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Dr M on Malaysian to be executed in Singapore: Some feel death sentence is too harsh

The Star Online logo The Star Online 20/3/2019

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KUALA LUMPUR: The government is trying to save a Malaysian from being sent to the gallows in Singapore because some Malaysians view the death sentence as too harsh a punishment, says the Prime Minister.

"Yes, we're trying to save his life as we know that people view death sentence as too harsh. We hope that other countries will take the same stand.

"So, we are sad because the punishment of hanging should have been replaced by other punishments, just like what we are doing on certain cases," Tun Dr Mahathir Mohamad told a press conference at the Parliament lobby on Wednesday (March 20).

On Tuesday (March 19), de facto law minister Datuk Liew Vui Keong said the government would submit a letter to Singapore urging it to commute the death sentence of a Malaysian man who is scheduled to be executed this Friday (March 22).

Michael Garing of Kapit, Sarwak was convicted of murder in 2015 by the Singapore high court and its court of appeal affirmed the conviction in 2017.

Earlier this week, Lawyers for Liberty adviser N. Surendran said Michael's family had only been given eight days notice of the imminent execution and they were told to make the "necessary funeral arrangements".

Michael and another Sarawakian, Tony Imba, were part of a gang that went on a robbery spree, severely injuring three victims and killing a fourth man in 2010.

The pair had attacked and robbed the four men in the Kallang area from late in the night of May 29, 2010 until the early hours of the next day.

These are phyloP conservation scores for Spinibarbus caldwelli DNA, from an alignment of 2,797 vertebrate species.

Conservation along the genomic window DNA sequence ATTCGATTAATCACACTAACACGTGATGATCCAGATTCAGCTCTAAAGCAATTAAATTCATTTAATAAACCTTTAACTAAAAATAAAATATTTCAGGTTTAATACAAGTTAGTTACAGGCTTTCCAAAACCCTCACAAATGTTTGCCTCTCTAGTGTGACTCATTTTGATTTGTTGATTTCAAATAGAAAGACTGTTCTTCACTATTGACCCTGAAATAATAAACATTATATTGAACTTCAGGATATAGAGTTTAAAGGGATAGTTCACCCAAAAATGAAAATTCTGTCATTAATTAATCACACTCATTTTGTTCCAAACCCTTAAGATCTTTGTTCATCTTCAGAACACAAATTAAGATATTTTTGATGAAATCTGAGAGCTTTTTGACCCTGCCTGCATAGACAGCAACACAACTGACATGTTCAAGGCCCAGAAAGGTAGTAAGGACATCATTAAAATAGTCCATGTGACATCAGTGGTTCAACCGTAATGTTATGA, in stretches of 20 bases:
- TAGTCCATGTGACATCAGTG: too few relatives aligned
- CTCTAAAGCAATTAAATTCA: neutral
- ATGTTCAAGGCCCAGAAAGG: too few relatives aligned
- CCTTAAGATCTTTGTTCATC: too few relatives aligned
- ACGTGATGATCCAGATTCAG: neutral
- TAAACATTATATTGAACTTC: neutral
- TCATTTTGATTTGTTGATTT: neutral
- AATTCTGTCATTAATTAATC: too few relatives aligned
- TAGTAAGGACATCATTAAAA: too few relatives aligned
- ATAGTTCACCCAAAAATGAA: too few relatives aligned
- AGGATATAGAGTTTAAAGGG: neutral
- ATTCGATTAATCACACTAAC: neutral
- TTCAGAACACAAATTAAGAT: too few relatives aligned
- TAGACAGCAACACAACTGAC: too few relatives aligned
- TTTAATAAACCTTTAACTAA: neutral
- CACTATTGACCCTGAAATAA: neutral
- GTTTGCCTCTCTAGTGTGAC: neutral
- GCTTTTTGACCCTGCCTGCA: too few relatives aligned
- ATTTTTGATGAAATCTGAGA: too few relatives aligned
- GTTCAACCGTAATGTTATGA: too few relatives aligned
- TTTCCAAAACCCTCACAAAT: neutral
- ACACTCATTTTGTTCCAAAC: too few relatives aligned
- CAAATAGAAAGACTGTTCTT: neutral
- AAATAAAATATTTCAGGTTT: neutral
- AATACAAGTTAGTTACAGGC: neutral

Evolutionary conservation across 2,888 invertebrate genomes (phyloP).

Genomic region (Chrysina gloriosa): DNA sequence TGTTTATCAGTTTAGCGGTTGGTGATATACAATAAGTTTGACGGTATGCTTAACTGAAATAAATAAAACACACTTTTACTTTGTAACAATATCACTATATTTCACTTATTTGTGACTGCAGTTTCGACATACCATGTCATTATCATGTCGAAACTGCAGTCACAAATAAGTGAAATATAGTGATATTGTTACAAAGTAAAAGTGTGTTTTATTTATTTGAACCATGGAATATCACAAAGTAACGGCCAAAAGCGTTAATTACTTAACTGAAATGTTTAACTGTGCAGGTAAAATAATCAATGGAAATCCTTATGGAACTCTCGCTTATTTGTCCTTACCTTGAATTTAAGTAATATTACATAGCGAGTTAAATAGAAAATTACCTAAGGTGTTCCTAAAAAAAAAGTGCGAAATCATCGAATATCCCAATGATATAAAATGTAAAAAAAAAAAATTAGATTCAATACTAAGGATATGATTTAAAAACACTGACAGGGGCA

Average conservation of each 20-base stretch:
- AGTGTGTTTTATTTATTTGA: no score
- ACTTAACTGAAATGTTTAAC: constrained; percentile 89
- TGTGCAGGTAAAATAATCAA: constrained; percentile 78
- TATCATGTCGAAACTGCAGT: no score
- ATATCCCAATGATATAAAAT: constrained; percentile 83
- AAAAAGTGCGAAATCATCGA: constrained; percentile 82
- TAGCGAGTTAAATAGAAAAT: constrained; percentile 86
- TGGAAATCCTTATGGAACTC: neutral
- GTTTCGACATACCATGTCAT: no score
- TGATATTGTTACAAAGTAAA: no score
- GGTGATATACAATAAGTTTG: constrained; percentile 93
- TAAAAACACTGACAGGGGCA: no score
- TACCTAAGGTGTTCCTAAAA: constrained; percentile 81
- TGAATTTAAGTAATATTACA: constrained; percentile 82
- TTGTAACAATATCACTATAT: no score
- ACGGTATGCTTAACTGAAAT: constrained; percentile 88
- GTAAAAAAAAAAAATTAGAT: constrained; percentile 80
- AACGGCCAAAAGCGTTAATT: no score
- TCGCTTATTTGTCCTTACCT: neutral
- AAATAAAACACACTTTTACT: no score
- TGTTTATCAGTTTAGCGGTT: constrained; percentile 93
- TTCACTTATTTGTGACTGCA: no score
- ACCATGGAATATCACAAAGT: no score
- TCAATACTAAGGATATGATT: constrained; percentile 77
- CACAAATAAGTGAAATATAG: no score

Tony was sentenced to life in prison for his role in the robbery.

Surendran said Michael was only 21 years old when he committed the crime and while he must face punishment for the serious crime, he should also be given an opportunity for rehabilitation.

Last October, the Malaysian Cabinet made the decision to abolish the mandatory death sentence, but has backtracked after a backlash from some quarters.

The government, however, has abolished the mandatory death penalty for 11 offences, and has instead proposed to give discretionary powers to the courts in commuting sentences for these.

Nine offences fall under the Penal Code and two under the Firearms (Increased Penalties) Act 1971.

The nine offences under the Penal Code are Section 121 A (Offences against the Yang di-Pertuan Agong, Ruler or Yang di-Pertua Negeri); Section 130 C (Committing terrorist acts); Section 130 I (Directing activities of terrorists groups); Section 130N (Providing or collecting property for terrorist acts); Section 130 O (Providing services for terrorist purposes); Section 130 QA (Accepting gratification to facilitate or enable terrorists acts); Section 130 ZB (Accepting gratification to facilitate or enable organised criminal activity); Section 302 (Punishment for murder) and Section 374A (hostage-taking).

The two offences under the Firearms (Increased Penalties) Act are Section 3 (Penalty for discharging a firearm in the commission of a scheduled offence) and Section 3A (Penalty for accomplices in case of discharge of firearm).

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